Planet Lean: The Official online magazine of the Lean Global Network
Lean helps us to fulfil our promise to customers

Lean helps us to fulfil our promise to customers

Mariana Camilo de Oliveira
August 17, 2023

CASE STUDY – To bring consistency to the service provided to customers across their network of workshops, this Brazilian company has turned to Lean Thinking. Along the way, they found in it a different approach to leadership.


Words: Mariana Camilo de Oliveira


DPaschoal services vehicles and resell tires and other parts through its network of 125 shops across nine regions in Brazil. This is our core activity (in 2022, we serviced 318,000 vehicles and 41,000 trucks), but the group has other lines of business that include a fazenda growing coffee, a tech firm, and an eCommerce portal.

Our mantra, which reflects our commitment to the customer, is “measure and test before replacing”. It sounds obvious, but it isn’t necessarily: in Brazil, it is very common for car servicing companies to exploit the customer’s lack of technical understanding to trick them into replacing perfectly good parts. We don’t do that: if a customer shows up wanting to change their tires, but we see they can go another 5,000 km before they need to, we tell them. This is also part of our commitment to the environment.

The reason we decided to introduce Lean Thinking was that we realized we didn’t have a standard way of working across our network of workshops and stores. We wanted to standardize to provide customers with a speedier, more consistent service. That led us to redesign our service routine, a project that was led by Bruno Gomes, our then Operations Director, who had previous lean experience. Shortly after we started, the scope of the project grew, and we decided to also improve the store managers’ time management. That’s when we started working with Lean Institute Brasil, in September 2021. The team working on this project, of around 20 people, included the Operations Director, as well as regional managers and supervisors, and the leaders of a number of support functions that we considered strategic – marketing, IT, project management.


STARTING OFF

We started with the servicing routine. Using A3 Thinking, we analyzed the current state and process and simplified it. We devised two separate flows, for customers who show up with a clear problem and those presenting problems that need to be investigated. In truth, we implemented few changes: people realized that they were already doing what they were supposed to, but without enough discipline to follow the standard every time they execute. On their part, shop managers realized they had to be close by, to provide people with help whenever they needed it and to ensure the standard is followed. The role of leadership is critical in helping front-line staff understand why certain tasks and actions, like covering the client’s car while it’s being serviced (to avoid damage) or show the replaced part to the customer at the end of service, are important.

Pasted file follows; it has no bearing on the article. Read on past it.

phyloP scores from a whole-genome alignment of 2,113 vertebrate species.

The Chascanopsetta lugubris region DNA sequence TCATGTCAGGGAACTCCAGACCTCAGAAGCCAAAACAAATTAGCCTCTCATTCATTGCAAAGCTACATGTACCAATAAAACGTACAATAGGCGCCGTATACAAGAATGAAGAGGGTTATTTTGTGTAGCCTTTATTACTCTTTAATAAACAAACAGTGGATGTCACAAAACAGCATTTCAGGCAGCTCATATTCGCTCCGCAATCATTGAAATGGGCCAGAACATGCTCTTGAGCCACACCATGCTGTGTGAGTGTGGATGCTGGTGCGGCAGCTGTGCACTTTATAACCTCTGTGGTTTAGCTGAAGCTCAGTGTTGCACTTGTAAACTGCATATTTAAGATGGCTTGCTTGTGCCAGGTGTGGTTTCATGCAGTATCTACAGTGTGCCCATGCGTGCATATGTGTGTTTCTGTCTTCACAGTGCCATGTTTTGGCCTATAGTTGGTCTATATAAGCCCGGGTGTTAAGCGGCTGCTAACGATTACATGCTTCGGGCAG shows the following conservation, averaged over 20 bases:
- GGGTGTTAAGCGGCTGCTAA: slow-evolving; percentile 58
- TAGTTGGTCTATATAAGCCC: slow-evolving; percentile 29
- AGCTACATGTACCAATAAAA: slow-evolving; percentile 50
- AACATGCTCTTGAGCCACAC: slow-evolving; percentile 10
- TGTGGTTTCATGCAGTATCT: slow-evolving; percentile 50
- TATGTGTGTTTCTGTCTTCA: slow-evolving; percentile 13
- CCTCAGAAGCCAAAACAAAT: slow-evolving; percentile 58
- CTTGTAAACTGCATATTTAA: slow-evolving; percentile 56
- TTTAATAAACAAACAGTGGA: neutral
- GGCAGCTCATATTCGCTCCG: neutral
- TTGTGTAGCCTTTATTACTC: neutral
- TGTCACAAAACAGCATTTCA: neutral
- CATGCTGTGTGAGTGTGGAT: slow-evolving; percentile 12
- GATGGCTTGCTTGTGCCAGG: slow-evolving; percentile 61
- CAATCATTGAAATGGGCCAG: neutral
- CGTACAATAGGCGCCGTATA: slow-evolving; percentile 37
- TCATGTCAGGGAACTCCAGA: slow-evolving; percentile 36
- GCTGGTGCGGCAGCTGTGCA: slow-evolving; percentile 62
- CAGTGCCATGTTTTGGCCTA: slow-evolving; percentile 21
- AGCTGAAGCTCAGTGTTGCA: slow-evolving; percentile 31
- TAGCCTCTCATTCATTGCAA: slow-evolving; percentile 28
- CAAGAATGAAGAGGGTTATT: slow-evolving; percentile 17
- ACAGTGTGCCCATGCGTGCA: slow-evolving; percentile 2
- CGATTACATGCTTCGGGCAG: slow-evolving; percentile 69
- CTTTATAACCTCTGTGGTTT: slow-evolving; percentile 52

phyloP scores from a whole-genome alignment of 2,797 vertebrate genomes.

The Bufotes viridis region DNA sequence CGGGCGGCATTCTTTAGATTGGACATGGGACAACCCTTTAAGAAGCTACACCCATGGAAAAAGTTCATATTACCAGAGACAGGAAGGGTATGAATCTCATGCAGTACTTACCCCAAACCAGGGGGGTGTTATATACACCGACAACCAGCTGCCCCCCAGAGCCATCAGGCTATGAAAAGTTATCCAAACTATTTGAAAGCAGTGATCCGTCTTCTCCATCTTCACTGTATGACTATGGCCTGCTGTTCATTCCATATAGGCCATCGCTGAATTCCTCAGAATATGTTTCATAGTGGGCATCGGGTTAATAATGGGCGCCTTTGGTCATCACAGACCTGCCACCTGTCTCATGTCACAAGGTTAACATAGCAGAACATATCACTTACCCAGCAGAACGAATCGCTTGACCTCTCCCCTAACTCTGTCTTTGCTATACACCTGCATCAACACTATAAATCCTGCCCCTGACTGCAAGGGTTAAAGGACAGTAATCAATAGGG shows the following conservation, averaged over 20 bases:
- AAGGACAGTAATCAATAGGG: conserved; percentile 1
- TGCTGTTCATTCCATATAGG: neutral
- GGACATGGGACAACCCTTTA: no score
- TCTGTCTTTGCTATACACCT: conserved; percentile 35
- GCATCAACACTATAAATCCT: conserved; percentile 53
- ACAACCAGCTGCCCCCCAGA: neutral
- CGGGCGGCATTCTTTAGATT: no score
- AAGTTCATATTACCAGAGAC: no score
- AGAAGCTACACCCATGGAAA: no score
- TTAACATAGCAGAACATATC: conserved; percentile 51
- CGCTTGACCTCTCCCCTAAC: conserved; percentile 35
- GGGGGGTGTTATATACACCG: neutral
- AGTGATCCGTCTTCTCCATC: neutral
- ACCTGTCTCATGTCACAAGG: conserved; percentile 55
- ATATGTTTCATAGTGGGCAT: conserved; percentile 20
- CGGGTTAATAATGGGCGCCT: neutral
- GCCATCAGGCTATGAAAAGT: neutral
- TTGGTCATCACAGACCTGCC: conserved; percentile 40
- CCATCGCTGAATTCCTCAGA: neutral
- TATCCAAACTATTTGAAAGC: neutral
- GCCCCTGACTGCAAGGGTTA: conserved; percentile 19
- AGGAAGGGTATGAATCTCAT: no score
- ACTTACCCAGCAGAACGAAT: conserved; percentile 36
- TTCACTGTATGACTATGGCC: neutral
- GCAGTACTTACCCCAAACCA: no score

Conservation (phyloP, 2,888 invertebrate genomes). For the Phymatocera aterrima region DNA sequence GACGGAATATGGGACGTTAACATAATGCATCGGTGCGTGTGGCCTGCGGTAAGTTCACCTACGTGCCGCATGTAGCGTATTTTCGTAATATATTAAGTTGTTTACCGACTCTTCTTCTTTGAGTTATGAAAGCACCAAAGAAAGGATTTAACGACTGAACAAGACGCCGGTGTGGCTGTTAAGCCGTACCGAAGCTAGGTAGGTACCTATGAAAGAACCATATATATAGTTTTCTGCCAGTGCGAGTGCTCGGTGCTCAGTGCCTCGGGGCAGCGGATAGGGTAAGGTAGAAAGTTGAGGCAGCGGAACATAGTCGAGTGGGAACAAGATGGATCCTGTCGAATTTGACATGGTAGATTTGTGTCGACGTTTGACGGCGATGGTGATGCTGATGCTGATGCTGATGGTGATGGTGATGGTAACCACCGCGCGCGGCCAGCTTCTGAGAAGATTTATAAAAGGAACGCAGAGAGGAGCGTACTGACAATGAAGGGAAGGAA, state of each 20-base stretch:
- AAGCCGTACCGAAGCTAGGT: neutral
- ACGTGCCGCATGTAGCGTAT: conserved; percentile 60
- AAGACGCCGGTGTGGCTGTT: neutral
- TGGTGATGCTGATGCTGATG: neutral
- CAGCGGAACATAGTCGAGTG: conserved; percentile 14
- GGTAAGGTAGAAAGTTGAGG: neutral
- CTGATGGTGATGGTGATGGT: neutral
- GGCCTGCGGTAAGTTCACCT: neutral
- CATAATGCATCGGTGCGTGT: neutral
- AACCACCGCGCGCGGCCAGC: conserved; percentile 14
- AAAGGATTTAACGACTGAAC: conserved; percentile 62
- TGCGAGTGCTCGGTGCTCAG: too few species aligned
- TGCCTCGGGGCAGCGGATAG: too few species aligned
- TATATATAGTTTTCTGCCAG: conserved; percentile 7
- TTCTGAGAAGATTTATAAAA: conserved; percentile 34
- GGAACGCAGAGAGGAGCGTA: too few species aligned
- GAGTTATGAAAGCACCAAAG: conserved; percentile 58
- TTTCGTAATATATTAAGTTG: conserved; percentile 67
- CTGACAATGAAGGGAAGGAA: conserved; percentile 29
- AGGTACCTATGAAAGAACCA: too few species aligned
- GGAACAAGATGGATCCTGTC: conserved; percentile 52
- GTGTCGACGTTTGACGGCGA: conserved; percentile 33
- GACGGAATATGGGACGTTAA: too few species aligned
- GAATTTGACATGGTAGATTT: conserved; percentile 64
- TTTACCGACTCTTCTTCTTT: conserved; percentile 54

As the standard became clearer, people began to highlight more obstacles to the flow of the work – be them the unavailability of a spare part or the uniform people were expected to wear, which made them too hot to work comfortably. This wasn’t the initial objective of the project, but a welcome effect that we experienced. Those problems were known before, but we had no structured system to tackle them.

Equally important was the standardization of the managers’ day – for example, establishing a daily 15-minute meeting that the manager is expected to hold together with their team to stay on top of the work, discuss problems, and plan accordingly. That’s when we discovered the power of Daily Management, which, to solve the biggest problems they encountered, teams have leveraged in each of the three pilot projects we ran.

These took place in our stores in Pouso Alegre, Minas Gerais, in Osasco, São Paulo, and in Itajaì, Santa Catarina. Projects started with the introduction of 5S, as a way to better organize the workplace and identify those tasks that weren’t standardized. This has completely changed these shops, which are now clean and well-organized (this wasn’t in areas our customers see, but it was very important to do it to shape our culture and provide better working conditions to our people). Everything that isn’t needed was thrown away. Thanks to these changes, people started to pay more attention to their behaviors and their colleagues’ behaviors: they have started calling each other out whenever something is out of place or not clean. Carts were also reorganized, and all the tools that weren’t needed were put in a box and taken elsewhere. This helped our mechanics to work more quickly. We want all of the 2,500 people working at DPaschoal to be aware of the importance of working in a tidy, efficient and well-organized workplace, because we consider this a differentiator. We want to get to a point when all our 123 stores follow the same standards.